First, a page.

May 11 2017

57th Venice Biennale, Part 2: National Pavilions in the Giardini

by HG Masters

The exterior of the Korea Pavilion in the Giardini, with CODY CHOI’s neon signage piece Venetian Rhapsody (2017) on the roof. All photos by HG Masters for ArtAsiaPacific.

At least half of the fun during the Venice Biennale can be found at the national pavilions: Who did what this year? Was it interesting—even spectacular? How was the Biennale compared to the last one and the one before that? And for how much is Hauser & Wirth selling Mark Bradford’s paintings in the United States Pavilion? (We heard USD 5 million a piece, but that could be lagoon lore.)

While there’s no precise formula for a good pavilion—though let’s just say quiet and subtle are not good approaches with so much competition—the national arts bodies generally responsible for nominating artists and presenting their pavilions are also in the sway of government agendas, domestic debates and the artist’s commercial interests, which can make for some very delicate dances behind the scenes. Leaving Venice gossip aside, what we see is meant to represent something about the moment in these countries from all corners of the world, and I’ll try to sort out initial impressions of the diverse efforts on view, starting with the Asian pavilions in the Giardini and Arsenale.

Installation view of the Australia Pavilion, entitled “My Horizon,” featuring works by TRACEY MOFFAT.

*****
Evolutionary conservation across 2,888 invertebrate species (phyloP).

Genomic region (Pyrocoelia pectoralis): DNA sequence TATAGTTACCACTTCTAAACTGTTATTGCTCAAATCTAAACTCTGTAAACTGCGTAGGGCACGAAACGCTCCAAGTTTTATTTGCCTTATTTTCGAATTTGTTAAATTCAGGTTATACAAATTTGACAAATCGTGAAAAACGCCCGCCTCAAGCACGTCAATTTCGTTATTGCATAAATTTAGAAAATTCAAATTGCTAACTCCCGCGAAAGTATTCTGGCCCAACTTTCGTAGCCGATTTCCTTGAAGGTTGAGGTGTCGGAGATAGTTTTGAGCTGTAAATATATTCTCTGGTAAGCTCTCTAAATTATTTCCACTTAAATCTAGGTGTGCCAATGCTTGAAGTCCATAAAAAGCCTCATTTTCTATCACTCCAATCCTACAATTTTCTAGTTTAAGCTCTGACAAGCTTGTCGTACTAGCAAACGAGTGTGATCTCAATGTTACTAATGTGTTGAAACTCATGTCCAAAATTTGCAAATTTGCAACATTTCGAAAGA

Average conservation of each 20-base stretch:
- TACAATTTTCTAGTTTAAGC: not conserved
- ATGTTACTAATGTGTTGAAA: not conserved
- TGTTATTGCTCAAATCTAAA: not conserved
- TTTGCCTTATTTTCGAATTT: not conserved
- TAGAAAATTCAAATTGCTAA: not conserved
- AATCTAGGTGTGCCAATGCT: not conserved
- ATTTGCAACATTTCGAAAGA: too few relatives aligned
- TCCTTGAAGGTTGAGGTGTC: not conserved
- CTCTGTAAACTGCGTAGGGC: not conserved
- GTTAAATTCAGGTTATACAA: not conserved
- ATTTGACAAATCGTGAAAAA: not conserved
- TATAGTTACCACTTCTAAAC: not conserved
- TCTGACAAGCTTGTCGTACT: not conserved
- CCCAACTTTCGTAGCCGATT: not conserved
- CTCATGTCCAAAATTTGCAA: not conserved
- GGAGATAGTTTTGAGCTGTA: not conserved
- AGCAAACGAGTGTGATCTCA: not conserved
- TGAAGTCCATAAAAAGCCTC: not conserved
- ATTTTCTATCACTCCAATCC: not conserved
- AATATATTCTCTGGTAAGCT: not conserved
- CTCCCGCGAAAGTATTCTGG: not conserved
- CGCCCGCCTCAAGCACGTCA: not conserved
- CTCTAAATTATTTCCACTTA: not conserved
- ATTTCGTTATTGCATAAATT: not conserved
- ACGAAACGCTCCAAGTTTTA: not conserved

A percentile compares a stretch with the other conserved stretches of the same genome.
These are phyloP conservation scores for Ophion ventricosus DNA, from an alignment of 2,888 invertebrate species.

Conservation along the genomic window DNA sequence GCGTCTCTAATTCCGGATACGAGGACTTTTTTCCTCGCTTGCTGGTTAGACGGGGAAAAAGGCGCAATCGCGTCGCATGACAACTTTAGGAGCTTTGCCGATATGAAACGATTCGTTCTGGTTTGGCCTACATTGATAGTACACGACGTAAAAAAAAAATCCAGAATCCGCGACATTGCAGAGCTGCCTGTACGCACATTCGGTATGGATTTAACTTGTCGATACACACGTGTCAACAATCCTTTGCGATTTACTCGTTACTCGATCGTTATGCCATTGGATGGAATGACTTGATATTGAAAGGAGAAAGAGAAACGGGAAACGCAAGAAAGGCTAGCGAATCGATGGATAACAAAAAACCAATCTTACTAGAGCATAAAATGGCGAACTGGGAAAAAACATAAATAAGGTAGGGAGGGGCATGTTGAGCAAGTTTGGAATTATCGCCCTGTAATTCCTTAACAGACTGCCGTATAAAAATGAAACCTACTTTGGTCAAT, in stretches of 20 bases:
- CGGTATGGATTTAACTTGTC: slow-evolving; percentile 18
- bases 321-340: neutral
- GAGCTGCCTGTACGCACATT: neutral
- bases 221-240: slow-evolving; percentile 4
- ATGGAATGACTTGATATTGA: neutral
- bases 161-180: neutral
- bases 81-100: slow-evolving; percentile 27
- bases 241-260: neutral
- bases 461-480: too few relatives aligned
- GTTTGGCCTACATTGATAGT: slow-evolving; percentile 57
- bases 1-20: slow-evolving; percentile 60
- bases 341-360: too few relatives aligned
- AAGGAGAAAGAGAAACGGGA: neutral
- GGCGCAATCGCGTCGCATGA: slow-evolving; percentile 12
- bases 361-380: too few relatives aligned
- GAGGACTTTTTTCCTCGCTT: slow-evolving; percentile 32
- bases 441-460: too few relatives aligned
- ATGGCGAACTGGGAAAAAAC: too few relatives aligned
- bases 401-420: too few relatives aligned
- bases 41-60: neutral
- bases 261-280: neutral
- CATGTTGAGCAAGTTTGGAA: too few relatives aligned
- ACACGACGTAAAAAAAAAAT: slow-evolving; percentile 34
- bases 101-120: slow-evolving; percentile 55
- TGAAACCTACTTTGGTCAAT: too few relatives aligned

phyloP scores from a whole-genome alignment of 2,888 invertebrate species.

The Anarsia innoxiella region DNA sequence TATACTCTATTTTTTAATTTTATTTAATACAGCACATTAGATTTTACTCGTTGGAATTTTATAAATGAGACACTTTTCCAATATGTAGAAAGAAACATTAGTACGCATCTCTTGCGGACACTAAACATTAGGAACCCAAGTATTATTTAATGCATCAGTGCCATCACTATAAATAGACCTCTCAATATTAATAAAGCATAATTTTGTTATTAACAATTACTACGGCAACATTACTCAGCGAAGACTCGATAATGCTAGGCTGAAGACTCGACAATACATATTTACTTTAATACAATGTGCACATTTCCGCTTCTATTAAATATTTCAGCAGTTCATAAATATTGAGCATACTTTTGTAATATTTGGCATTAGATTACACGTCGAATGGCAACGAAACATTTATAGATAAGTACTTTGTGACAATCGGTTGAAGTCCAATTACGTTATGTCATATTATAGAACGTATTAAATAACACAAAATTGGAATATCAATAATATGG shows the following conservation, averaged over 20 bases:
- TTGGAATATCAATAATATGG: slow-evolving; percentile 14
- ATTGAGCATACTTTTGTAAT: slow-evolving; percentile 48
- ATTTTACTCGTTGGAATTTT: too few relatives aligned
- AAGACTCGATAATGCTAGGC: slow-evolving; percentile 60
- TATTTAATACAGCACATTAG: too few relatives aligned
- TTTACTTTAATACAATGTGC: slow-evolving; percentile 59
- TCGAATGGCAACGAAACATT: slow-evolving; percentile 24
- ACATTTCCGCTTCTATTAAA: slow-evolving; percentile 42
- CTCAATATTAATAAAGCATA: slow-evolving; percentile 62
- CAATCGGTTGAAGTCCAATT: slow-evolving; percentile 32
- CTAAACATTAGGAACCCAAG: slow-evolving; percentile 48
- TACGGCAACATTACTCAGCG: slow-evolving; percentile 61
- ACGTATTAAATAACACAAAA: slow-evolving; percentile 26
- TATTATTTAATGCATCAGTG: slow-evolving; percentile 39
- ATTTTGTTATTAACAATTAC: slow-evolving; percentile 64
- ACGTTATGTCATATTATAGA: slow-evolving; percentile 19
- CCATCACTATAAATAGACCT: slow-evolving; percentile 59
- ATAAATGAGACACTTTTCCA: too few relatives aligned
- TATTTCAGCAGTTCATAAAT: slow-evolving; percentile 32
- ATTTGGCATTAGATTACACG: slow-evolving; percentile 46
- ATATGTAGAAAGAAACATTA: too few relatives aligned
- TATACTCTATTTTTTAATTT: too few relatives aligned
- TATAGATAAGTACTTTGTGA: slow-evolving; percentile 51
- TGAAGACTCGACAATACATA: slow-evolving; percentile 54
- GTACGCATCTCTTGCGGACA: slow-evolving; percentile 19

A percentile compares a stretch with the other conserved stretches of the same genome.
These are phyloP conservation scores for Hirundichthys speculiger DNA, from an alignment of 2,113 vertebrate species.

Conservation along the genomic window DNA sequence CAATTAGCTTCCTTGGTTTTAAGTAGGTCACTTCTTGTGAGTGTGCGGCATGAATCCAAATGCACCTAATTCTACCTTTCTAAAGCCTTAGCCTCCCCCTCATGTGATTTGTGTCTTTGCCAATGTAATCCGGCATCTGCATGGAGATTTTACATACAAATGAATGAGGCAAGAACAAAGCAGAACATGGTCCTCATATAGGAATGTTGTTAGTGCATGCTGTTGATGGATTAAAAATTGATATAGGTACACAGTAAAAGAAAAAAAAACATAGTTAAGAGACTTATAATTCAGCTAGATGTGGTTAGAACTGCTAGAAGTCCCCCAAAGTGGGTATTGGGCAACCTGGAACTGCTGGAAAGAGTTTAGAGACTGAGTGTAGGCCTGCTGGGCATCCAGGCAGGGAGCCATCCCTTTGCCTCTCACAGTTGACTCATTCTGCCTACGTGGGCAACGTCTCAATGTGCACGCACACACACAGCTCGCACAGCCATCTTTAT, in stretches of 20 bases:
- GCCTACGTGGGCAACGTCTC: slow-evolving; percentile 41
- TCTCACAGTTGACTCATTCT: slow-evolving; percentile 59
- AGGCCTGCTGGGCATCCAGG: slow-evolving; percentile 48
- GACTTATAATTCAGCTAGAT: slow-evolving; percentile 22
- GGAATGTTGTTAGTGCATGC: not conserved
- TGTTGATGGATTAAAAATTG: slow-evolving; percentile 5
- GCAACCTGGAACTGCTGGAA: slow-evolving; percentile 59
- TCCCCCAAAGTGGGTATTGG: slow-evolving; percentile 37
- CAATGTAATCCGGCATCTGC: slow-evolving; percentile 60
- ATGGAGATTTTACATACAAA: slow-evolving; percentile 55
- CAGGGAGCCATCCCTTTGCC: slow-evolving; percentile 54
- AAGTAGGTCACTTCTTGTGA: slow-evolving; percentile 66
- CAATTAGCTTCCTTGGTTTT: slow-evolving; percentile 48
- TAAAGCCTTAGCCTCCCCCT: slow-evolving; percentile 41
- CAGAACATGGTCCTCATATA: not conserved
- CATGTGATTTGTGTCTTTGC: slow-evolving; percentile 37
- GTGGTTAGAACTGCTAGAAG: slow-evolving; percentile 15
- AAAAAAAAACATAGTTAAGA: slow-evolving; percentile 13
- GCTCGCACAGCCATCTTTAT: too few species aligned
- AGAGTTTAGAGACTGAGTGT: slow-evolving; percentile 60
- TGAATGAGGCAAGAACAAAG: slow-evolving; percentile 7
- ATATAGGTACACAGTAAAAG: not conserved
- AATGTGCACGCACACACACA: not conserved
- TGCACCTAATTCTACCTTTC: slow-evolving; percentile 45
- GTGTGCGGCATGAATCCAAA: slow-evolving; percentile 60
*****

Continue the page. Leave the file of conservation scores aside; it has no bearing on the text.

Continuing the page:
Australia Pavilion: Tracey Moffatt

Those who have followed Tracey Moffatt’s works for a long time kept using the phrase “return to form” to describe her presentation at the Australia Pavilion, “My Horizon.” Moffatt’s large color photographs are evocative of film stills but are absurdly—and unnecessarily—over-stylized to signal their artifice. The “Passage” series (2017) featured sunset-drenched “waterfront” settings, with clichéd depictions of mostly men, some smoking, others standing next to motorcycles and generally looking Marlon Brando-macho in a way that reads almost like a parody of pure camp. The “Body Remembers” (2017) photographs follow a black woman working as a maid (complete with black dress and white apron) around an abandoned house in a remote area, which could be colonial Africa or the American South, in the midday sun. There’s a new film meant to look like a very old film made by indigenous people, The White Ghosts Sailed In (2017). Another film, Vigil (2017), pairs imagery of boats overcrowded with refugees with film stills of people staring in horror, which seemed neither humorous nor sympathetic. With a tote bag reading “Refugee Rights” on one side, and “Indigenous Rights” on the other, the Australia Pavilion seemed completely tone-deaf and unaware of the sophistication found in viewers today, especially when it comes to film and mass media. The post-structuralist critiques of imagery are already built into our consciousness—just look at someone’s Instagram feed and see how their friends are narrating their own lives.  

LEE WAN, Proper Time – Though the Dream Revolve with the Moon, 2017.

Korea Pavilion: Cody Choi, Lee Wan